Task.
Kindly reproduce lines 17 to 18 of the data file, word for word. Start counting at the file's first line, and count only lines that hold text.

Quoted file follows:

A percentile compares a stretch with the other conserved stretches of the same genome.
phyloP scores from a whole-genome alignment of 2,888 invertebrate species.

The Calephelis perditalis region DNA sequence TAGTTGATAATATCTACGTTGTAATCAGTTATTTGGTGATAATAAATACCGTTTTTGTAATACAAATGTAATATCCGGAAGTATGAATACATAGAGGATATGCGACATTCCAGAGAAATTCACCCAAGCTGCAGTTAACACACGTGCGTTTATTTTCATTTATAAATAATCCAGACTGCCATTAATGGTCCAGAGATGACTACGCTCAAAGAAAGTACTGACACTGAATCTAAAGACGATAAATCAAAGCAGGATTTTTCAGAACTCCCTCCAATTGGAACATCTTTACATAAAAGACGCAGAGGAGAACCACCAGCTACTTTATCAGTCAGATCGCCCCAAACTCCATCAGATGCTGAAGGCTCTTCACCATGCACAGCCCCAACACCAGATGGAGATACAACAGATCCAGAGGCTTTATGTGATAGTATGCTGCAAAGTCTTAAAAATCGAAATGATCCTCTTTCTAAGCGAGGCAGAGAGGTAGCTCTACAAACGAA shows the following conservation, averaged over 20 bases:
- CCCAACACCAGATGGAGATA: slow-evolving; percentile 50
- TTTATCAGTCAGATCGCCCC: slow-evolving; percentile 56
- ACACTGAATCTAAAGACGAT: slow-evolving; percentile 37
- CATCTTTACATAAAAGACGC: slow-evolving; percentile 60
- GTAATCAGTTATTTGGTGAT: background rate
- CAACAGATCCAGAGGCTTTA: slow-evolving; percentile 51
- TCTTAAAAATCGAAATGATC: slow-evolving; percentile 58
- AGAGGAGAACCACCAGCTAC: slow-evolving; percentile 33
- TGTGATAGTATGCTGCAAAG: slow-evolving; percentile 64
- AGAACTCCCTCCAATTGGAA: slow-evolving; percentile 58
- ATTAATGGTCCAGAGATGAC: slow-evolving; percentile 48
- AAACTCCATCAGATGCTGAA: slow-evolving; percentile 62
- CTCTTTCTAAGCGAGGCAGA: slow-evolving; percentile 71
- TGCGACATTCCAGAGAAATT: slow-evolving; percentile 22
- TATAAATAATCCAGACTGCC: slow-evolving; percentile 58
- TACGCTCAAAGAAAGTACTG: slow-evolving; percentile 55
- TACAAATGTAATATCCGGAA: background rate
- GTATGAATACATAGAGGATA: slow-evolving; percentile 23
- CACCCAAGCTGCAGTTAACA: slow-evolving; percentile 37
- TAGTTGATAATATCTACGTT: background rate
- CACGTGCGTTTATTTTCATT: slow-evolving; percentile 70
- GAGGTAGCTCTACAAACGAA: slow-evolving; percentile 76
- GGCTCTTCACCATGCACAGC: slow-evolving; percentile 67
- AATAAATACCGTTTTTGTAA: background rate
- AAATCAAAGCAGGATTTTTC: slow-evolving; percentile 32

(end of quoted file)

- TGCGACATTCCAGAGAAATT: slow-evolving; percentile 22
- TATAAATAATCCAGACTGCC: slow-evolving; percentile 58